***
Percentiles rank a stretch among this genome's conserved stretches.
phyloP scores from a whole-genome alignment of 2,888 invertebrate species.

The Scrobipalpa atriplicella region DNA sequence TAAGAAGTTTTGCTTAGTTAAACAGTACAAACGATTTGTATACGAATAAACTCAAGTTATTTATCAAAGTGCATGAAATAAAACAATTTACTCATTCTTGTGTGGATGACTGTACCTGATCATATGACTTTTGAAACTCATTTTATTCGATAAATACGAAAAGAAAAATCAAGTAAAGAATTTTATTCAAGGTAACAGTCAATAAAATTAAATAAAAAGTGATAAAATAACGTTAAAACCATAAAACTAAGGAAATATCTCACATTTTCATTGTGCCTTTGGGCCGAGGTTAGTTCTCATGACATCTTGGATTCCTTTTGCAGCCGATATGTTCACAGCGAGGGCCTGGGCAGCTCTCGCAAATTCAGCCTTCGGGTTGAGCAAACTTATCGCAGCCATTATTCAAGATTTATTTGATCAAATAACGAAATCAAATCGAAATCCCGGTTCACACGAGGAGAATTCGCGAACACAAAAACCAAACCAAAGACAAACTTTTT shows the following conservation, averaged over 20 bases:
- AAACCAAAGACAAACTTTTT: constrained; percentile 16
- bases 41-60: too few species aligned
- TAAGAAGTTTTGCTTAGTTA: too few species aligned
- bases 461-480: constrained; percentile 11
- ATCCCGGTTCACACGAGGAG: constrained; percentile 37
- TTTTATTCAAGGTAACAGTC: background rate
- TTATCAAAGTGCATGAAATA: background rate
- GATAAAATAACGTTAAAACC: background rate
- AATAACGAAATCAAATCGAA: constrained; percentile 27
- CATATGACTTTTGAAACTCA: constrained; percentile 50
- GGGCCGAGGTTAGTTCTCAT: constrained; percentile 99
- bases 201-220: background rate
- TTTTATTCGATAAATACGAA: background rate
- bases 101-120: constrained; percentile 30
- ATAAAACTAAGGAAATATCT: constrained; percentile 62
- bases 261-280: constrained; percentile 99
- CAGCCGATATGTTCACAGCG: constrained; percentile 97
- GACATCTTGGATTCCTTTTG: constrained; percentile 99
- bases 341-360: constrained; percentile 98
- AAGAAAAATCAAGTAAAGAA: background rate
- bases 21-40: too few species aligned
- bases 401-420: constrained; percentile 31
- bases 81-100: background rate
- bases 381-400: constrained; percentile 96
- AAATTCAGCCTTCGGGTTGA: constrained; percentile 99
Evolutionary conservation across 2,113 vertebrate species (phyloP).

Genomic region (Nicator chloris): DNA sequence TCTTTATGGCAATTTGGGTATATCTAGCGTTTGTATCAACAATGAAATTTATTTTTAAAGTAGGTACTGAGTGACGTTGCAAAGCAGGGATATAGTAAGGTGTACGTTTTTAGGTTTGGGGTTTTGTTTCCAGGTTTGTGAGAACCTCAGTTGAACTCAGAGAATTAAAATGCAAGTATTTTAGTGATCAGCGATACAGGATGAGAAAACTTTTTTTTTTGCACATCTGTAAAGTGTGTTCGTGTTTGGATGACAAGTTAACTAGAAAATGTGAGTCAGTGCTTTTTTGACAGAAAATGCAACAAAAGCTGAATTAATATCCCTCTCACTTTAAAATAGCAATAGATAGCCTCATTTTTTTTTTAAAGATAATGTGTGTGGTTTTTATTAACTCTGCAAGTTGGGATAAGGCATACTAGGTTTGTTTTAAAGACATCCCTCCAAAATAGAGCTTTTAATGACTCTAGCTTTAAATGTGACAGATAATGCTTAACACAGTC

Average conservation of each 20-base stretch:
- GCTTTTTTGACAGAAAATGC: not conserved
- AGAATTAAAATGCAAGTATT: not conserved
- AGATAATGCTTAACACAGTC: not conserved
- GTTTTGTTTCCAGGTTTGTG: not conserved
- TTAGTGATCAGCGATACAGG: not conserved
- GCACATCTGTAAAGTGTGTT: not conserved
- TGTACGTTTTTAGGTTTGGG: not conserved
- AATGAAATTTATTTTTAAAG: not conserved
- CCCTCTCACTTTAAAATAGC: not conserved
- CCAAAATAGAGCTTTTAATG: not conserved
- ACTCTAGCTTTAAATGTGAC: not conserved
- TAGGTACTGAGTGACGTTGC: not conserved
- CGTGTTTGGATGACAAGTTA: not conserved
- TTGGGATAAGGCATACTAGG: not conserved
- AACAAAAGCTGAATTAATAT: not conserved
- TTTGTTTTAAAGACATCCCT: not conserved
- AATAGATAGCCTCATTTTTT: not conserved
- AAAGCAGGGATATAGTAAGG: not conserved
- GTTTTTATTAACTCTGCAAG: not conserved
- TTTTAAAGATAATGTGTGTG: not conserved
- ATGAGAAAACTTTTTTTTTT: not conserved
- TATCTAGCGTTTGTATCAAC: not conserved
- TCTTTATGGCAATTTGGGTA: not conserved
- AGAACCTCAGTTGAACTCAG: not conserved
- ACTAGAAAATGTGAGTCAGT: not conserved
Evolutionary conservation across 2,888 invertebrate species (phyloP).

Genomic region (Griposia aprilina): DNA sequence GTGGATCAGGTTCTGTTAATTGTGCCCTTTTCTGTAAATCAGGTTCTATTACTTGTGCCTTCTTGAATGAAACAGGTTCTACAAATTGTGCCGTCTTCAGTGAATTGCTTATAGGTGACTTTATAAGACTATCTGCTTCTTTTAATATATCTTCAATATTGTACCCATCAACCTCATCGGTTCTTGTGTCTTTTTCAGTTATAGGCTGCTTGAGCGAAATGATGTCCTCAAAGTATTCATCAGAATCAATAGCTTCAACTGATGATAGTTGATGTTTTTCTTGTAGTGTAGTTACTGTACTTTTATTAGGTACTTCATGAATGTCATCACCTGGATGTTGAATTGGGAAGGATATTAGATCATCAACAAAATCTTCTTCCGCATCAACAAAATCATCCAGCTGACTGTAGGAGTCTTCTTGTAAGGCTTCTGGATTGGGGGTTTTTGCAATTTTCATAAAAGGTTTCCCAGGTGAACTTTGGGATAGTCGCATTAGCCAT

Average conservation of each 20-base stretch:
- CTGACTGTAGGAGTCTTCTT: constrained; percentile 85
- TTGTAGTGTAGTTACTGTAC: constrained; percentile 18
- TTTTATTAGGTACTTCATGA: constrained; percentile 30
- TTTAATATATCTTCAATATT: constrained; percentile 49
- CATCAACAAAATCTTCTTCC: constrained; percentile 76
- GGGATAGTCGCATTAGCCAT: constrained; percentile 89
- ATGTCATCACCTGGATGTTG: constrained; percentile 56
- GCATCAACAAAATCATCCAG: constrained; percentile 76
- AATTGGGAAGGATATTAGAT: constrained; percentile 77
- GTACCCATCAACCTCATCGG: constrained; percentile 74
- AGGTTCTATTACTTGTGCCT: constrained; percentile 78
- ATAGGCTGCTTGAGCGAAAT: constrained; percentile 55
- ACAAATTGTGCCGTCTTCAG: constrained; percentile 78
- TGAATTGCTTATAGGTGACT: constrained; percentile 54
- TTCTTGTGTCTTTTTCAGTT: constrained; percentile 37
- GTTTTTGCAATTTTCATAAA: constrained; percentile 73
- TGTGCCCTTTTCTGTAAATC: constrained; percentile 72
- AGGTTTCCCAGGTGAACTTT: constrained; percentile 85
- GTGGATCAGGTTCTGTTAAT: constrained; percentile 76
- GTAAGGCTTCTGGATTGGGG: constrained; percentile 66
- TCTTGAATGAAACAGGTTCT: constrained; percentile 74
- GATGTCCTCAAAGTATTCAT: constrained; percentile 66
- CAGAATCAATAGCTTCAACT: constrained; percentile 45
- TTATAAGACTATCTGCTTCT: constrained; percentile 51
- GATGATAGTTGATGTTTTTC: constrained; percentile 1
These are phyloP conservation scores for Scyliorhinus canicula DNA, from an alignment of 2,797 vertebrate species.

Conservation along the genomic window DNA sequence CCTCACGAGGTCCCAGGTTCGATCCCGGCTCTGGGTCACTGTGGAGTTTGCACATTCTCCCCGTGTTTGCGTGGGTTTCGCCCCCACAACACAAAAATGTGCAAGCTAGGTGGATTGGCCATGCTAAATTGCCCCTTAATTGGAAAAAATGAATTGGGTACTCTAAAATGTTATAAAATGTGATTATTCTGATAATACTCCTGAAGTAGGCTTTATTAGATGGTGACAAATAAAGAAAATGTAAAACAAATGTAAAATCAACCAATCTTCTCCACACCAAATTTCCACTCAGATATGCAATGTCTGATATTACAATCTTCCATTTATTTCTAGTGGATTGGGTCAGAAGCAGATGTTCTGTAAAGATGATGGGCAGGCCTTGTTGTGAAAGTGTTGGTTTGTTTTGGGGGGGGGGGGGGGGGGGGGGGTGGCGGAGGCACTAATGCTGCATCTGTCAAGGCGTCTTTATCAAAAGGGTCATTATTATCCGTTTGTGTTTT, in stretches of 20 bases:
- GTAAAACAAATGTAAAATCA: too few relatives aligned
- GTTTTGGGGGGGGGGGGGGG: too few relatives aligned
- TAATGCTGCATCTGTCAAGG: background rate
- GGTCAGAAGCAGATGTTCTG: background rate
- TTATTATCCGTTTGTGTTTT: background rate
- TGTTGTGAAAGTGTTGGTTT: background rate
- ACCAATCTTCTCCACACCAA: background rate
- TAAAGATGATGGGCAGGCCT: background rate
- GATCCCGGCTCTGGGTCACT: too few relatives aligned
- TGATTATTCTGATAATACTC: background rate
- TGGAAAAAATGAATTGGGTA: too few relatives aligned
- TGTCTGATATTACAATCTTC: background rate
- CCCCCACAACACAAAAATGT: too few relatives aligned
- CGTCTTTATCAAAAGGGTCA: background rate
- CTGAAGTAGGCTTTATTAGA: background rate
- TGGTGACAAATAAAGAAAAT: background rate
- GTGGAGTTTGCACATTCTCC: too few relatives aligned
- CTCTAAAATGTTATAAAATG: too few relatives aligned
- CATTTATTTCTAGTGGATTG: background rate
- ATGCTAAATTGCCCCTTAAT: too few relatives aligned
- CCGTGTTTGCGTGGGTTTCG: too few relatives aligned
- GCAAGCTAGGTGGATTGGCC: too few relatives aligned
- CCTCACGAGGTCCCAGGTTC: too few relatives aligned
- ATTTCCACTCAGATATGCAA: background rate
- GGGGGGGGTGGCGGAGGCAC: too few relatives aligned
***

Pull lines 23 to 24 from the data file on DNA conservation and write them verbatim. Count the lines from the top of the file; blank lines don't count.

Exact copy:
- AAGAAAAATCAAGTAAAGAA: background rate
- bases 21-40: too few species aligned